A few weeks ago, I introduced somebody to Brave, a browser that works faster than other browsers, uses less energy, blocks trackers, and pays a little cryptocurrency, Basic Attention Token (BAT), to everybody who uses it.
After she installed it on her laptop, she asked me when she’ll get her bitcoins.
There are no bitcoins.
There is only BAT, the token that powers the Brave ecosystem. It’s the glue that holds together a new framework for digital privacy, online adverting, and content monetization. It’s a cryptocurrency, but not bitcoin.
Did I explain the difference?
No. I told her BAT is the same basic technology as bitcoin, just applied to a different problem. As a result, the developers needed to create a different cryptocurrency.
Missed opportunity, Mark
Shame on me, you might say.
I had a chance to teach her about online advertising and all that’s wrong with it. After all, education is supposedly the key to adoption. People need to know the truth!
Then, after explaining BAT, I could’ve pivoted to bitcoin.
First, I’d explain how money works, tell her about all the problems with government money systems and the crazy things central banks are doing.
Next, I’d discuss the value of self-custody, privacy, and hard money. I’d tell her how much better the world would be with open, public, permissionless, borderless, neutral, censorship-resistant money systems.
To finish, I’d explain how a peer-to-peer electronic cash system fixes everything.
I could’ve done that, but I didn’t. She was interested in crypto, and I left her hanging.
Or did I?
Big Speeches, Little Reaches
If you show people a video of Andreas Antonopoulos talking about bitcoin, they’re probably going to scratch their heads and ask “ok…but what’s it backed by? Isn’t it like Venmo? What do I do with it? Can you buy it for me?”
While bitcoin’s biggest advocates get massive online followings and top billing at conferences, their messages don’t necessarily connect with people outside of the cryptosphere. Celebrity is not influence. Exposure is not impact.
Most people do not know what it means to “short the bankers.” Self-custody sounds like something the police make you do.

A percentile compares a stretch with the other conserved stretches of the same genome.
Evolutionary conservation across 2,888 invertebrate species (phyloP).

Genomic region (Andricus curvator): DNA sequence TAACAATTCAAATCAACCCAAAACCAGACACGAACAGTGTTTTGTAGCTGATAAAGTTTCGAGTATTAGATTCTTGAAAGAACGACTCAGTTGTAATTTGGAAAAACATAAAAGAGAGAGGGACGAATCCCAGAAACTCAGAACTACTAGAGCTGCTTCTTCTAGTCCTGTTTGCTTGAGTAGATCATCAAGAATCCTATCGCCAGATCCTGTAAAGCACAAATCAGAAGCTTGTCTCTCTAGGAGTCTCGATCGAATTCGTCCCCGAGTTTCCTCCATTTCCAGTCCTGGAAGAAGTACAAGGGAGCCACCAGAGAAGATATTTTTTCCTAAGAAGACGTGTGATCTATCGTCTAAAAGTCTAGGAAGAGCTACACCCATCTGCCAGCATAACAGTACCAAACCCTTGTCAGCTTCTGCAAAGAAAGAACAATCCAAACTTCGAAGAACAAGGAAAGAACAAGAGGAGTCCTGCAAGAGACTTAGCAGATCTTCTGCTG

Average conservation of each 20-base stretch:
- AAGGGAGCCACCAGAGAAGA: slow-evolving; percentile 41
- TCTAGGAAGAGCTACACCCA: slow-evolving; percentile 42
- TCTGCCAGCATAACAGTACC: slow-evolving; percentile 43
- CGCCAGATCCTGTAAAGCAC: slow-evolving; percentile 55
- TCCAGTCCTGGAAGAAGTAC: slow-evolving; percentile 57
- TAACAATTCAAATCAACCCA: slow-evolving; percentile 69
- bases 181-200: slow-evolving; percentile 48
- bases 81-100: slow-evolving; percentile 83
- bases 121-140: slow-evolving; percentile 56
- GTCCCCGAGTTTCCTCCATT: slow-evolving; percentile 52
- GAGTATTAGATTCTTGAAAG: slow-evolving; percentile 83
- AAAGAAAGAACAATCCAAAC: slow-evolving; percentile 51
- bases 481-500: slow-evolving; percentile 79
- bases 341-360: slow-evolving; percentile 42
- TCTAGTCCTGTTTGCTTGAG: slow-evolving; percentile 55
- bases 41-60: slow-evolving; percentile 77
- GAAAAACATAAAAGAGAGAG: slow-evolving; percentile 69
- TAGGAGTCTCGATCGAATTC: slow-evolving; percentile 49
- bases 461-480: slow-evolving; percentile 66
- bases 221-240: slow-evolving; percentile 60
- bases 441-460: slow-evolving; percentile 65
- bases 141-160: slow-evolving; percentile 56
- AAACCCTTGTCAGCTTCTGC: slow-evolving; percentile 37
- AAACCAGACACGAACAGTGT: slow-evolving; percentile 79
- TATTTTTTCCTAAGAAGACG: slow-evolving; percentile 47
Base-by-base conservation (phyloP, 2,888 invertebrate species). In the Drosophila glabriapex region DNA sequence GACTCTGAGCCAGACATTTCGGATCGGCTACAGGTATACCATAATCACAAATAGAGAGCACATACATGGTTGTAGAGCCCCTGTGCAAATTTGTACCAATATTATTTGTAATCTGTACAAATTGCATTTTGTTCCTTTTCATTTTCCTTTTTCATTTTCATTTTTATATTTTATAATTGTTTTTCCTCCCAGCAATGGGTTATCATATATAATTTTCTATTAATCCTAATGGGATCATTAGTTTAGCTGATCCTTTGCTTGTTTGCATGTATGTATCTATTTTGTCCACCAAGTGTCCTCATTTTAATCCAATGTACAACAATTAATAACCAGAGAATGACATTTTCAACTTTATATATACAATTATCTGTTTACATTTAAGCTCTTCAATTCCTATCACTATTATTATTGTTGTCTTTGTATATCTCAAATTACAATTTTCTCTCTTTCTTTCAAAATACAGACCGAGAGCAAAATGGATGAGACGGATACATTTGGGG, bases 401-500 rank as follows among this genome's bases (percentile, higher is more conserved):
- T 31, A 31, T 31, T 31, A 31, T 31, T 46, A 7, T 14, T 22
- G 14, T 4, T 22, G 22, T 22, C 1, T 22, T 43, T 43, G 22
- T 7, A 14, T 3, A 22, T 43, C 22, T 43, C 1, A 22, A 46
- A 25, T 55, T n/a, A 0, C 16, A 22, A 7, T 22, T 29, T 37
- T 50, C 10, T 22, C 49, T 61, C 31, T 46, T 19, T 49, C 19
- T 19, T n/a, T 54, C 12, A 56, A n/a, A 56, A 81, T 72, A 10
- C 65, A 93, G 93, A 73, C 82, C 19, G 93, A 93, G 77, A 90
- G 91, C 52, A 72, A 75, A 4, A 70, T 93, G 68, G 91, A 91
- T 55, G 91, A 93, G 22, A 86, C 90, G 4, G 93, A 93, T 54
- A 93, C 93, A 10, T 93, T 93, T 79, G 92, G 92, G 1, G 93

Inverted yield curves? Must be a new type of traffic sign.
Fiat money? Is that like a car rewards program—cash back off MSRP?
Many people understand that you can use bitcoin for crime, make money investing in it, and hide your wealth from a government you don’t trust. Those are real uses.
Other uses seem abstract and vague.
You could put bitcoin in every high school curriculum, write children’s books about it, and force all college students to write a report on Consensusland.
That will not move the needle.
As a city manager once told me, “call me when bitcoin can solve parking tickets.”
Bitcoin can’t do that.
Cryptocurrency can’t compete
Banks, governments, and financial institutions have spent centuries figuring out how to make money easy for people.
These entities employ more marketing specialists, U/X designers, and operations experts than bitcoin has HODLers. Their leaders have decades of experience and a deep network of connections.
They also have an entire social infrastructure around them—family connections, industry groups, NGOs, and lobbyists. Colleges offer degree programs, even PhDs, for people who specialize in traditional financial systems. Jobs come with perks and prestige.
About 90% of people in the U.S. and half of the rest of the world use the traditional financial system. Almost everybody uses some service that interfaces with this system.
Unlike the traditional financial system, cryptocurrency has a tiny reach. Few people use it for anything. Why would anybody care to learn about it?
Almost nobody knows how the traditional financial system works—and they use it every day. Their lives and livelihoods depend on this system. Yet most will not lift a finger to learn about it.
Do you think they’ll put any more effort into learning about a niche technology that only a few people use?
Bitcoin ain’t easy
It only takes two steps to get into crypto, far less than you need to get a bank account. RhythmTrader puts it nicely in this tweet:
While that’s true, think about what goes into those first two steps.
First, you have to learn the software, generate your keys, secure your keys, and learn how the app works. Then, you need to figure out how to use QR codes and addresses. After that, you need to fund your wallet. When you send bitcoin to somebody, you have to wait 10 minutes or more to confirm the transaction went thru.
For hardware wallets, you also need a computer.
Running a full node? Good luck with that. I know people who run full nodes. It sounds like a real pain in the ass.
When you open an account at the bank, you’re greeted by a person who’s trained to do everything for you. If you have a lot of money, they’ll even smile and serve you coffee!
You just sit down and let somebody else take care of you.
Eventually, bitcoin will get much easier. As Square, Opennode, and lots of other projects simplify bitcoin for your average person, it will seem like less of a fuss. Until then, education will only show people hard it is to use bitcoin.
You’re not an expert
If you’re reading this article, you know more about cryptocurrency than 99% of people on earth. That doesn’t make you an expert.
Really, can anybody claim to be an expert in a field that has only existed for ten years? Does anybody know enough about finance, economics, computer programming, psychology, governance, and law to claim expertise over cryptocurrency?